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Are there territories and dependencies in the Middle East?

There are territories and dependencies associated with some countries in the Middle East. These territories may include overseas territories, disputed regions, or areas under the control of other countries. Here are a few examples:

  • Palestinian Territories: The Palestinian Territories consist of the West Bank and the Gaza Strip. While they have limited self-governance, their political status is subject to ongoing dispute and negotiation.
  • Cyprus: The island of Cyprus, located in the eastern Mediterranean, is divided between the Republic of Cyprus in the south and the self-declared Turkish Republic of Northern Cyprus in the north. The latter is recognised only by Turkey.
  • Golan Heights: This area, situated between Israel and Syria, was captured by Israel from Syria during the Six-Day War in 1967. It is internationally recognised as Syrian territory occupied by Israel, but Israel considers it part of its territory.
  • Kurdistan Region: While not officially recognised as an independent state, the Kurdistan Region in northern Iraq has its own regional government and a degree of autonomy within Iraq.
Famagusta Abandoned Holiday Resort Cyprus
Cyprus is divided into two political entities, as seen here on the border at Famagusta.

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Is Turkey in the Middle East?

Turkey is often considered a transcontinental country, meaning it straddles two continents: Europe and Asia. The majority of Turkey’s landmass, around 97%, lies in Asia, specifically in a region known as Anatolia or Asia Minor. However, a small portion of Turkey, including the city of Istanbul, extends into Europe.

Geopolitically and historically, Turkey has connections to both Europe and the Middle East. While it is not wholly within the Middle East, some parts of eastern Turkey are often included in the broader definition of the Middle East due to cultural, historical, and geopolitical reasons. Therefore, while Turkey is primarily an Asian country, its location and historical ties often lead to discussions about its relationship with both Europe and the Middle East.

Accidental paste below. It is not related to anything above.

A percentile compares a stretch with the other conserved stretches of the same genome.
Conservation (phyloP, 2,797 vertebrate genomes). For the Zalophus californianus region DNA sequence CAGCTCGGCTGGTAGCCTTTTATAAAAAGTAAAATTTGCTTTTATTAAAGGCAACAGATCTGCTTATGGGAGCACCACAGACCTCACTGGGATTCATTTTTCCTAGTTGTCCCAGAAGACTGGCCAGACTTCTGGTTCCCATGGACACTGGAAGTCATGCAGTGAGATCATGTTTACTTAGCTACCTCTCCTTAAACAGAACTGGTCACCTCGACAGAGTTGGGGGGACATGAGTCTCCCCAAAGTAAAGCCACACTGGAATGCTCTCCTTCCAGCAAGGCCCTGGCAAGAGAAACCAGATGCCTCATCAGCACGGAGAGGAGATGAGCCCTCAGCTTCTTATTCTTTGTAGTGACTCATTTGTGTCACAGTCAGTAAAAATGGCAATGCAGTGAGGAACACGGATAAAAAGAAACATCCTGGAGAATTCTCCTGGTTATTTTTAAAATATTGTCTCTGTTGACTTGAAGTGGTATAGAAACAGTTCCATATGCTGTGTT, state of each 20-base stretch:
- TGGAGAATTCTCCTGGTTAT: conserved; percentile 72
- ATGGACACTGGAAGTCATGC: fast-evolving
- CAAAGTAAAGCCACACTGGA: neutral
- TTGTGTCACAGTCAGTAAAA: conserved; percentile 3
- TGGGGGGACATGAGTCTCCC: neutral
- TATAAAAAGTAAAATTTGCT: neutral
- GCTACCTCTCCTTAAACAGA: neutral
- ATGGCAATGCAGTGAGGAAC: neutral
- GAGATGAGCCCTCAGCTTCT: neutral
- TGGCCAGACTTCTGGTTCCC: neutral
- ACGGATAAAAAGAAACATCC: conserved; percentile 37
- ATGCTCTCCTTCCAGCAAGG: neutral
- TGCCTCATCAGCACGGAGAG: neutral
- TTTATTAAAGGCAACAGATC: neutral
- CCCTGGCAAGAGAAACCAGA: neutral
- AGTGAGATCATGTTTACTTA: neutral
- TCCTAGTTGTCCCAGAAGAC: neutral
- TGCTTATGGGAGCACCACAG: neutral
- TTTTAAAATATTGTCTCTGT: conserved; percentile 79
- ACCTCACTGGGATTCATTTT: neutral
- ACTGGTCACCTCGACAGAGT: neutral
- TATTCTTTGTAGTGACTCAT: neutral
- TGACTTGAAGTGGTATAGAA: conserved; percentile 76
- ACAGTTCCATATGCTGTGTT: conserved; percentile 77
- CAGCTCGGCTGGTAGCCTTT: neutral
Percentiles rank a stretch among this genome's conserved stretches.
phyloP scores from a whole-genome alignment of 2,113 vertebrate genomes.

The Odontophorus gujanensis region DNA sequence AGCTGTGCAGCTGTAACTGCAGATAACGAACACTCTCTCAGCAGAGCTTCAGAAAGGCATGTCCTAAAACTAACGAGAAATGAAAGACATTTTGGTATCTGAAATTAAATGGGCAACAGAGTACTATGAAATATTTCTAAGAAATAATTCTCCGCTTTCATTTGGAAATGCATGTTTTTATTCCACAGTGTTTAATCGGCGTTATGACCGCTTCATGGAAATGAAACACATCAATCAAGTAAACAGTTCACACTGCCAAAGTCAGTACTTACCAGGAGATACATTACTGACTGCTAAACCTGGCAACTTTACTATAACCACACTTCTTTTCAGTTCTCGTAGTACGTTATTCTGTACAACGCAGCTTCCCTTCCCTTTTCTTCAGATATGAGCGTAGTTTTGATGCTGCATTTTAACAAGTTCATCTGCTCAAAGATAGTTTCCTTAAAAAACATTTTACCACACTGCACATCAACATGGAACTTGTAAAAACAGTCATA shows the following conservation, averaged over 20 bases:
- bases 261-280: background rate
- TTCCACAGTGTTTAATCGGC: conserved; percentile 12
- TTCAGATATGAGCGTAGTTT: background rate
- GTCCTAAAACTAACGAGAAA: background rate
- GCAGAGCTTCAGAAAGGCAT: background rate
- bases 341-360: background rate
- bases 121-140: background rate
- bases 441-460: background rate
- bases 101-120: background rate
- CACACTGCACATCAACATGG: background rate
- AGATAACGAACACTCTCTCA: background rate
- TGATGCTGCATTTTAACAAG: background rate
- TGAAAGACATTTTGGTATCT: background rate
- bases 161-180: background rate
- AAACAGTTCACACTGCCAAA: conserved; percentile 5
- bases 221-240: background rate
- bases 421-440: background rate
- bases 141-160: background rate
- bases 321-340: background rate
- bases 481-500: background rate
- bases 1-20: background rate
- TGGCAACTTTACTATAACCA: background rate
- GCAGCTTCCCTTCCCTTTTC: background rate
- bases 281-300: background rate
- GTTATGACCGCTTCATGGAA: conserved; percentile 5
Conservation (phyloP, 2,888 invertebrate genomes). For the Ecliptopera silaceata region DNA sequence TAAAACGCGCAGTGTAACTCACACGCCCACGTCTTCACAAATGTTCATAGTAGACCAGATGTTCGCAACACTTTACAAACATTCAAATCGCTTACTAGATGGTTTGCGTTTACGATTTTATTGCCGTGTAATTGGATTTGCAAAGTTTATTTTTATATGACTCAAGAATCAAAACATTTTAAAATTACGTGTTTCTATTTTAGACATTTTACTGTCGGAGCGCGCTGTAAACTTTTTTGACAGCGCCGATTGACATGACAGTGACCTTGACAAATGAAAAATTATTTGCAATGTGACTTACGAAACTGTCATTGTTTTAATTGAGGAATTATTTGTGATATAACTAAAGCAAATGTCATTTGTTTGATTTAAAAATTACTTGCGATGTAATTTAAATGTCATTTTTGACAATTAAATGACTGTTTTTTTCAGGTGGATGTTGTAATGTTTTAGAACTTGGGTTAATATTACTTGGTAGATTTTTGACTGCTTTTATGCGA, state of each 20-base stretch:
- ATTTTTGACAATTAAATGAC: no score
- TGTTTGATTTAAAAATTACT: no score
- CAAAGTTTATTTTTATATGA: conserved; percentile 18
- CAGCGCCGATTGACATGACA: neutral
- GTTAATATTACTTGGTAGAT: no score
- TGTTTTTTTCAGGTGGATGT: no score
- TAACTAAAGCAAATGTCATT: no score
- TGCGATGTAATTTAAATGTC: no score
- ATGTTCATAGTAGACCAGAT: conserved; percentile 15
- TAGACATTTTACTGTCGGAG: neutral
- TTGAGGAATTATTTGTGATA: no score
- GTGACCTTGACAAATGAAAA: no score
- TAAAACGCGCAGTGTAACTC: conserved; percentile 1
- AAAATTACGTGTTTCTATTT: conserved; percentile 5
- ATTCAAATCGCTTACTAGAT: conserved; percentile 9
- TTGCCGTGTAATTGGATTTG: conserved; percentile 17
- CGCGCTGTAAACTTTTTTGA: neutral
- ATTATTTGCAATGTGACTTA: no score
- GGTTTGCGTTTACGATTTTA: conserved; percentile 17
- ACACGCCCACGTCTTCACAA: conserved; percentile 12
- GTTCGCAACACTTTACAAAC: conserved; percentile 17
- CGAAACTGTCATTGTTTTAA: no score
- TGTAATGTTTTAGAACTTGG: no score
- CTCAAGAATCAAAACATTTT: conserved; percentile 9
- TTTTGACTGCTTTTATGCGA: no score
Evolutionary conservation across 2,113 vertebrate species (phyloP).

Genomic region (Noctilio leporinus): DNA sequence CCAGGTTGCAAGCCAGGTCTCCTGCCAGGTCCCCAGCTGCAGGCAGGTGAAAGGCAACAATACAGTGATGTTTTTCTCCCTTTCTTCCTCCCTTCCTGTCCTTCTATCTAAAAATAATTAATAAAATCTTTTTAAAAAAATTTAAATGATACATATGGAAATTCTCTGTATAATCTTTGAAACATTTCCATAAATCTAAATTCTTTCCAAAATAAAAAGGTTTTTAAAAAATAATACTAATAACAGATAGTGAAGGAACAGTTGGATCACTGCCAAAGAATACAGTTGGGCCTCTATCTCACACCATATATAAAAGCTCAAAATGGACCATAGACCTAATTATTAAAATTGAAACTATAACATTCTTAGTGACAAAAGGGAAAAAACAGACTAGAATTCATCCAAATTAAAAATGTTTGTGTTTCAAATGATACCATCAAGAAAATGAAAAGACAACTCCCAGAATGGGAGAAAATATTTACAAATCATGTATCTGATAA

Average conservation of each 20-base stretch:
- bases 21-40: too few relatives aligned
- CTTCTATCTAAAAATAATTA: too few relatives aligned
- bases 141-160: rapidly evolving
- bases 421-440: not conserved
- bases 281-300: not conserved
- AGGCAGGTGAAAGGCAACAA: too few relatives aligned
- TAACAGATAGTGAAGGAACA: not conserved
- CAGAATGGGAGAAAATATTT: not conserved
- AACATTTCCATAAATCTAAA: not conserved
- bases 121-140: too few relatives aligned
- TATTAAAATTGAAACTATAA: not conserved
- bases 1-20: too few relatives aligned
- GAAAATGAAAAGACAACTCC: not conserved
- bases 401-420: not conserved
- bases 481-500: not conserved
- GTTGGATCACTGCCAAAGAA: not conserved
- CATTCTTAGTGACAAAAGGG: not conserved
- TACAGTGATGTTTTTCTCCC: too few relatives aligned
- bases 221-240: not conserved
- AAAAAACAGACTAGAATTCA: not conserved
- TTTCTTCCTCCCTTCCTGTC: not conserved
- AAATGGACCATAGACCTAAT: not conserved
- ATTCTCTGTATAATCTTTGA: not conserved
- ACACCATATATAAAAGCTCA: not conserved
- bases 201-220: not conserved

Istanbul is a cross-continental city.

Is Cyprus in the Middle East?

Cyprus is geographically located at the crossroads of Europe, Asia, and Africa in the eastern Mediterranean Sea. While it is not typically considered part of the Middle East, its proximity to the region and historical connections sometimes lead to discussions about its relationship with the Middle East.

Politically, Cyprus is a member of the European Union and is often categorised as part of Southern Europe. However, its location has historically made it a significant trading hub and a point of cultural exchange between Europe, the Middle East, and North Africa.

The Top Things To Do In Northern Cyprus
Cyprus can be considered both European and Middle Eastern.

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FAQ: How many countries are in the Middle East?

Here’s an FAQ on the topic, ‘How many countries are in the Middle East?’:

Q1. How many countries are typically considered part of the Middle East?

The Middle East generally includes around 17 countries, although the exact number can vary depending on different definitions and perspectives.

Q2. Which countries are commonly included in the Middle East?

Commonly included countries are Bahrain, Cyprus, Iran, Iraq, Israel, Jordan, Kuwait, Lebanon, Oman, Palestine, Qatar, Saudi Arabia, Syria, Turkey, the United Arab Emirates, and Yemen.

Q3. Are there additional countries that some definitions include in the Middle East?

Yes, some definitions may extend to include parts of North Africa, such as Egypt and Libya, due to historical, cultural, or geopolitical connections.

Q4. Why is there variation in the number of countries considered part of the Middle East?

The variation arises from differences in geopolitical perspectives, historical ties, cultural affiliations, and even political alliances. Some definitions prioritize geographical proximity and historical connections, while others may focus on shared cultural or religious identities.

Q5. Is there a universally agreed-upon definition of the Middle East?

No, there is no universally agreed-upon definition, leading to differing interpretations among scholars, organizations, and individuals.

Q6. How does the Middle East’s geopolitical importance impact its boundaries?

The Middle East’s geopolitical importance, particularly its strategic location and vast energy resources, has led to complex political dynamics and varying interpretations of its boundaries.

Q7. What criteria are used to determine whether a country is part of the Middle East?

Criteria include geographical location, historical ties, cultural similarities, religious affiliations, and political considerations. However, the weighting of these criteria can differ significantly depending on the perspective of the definer.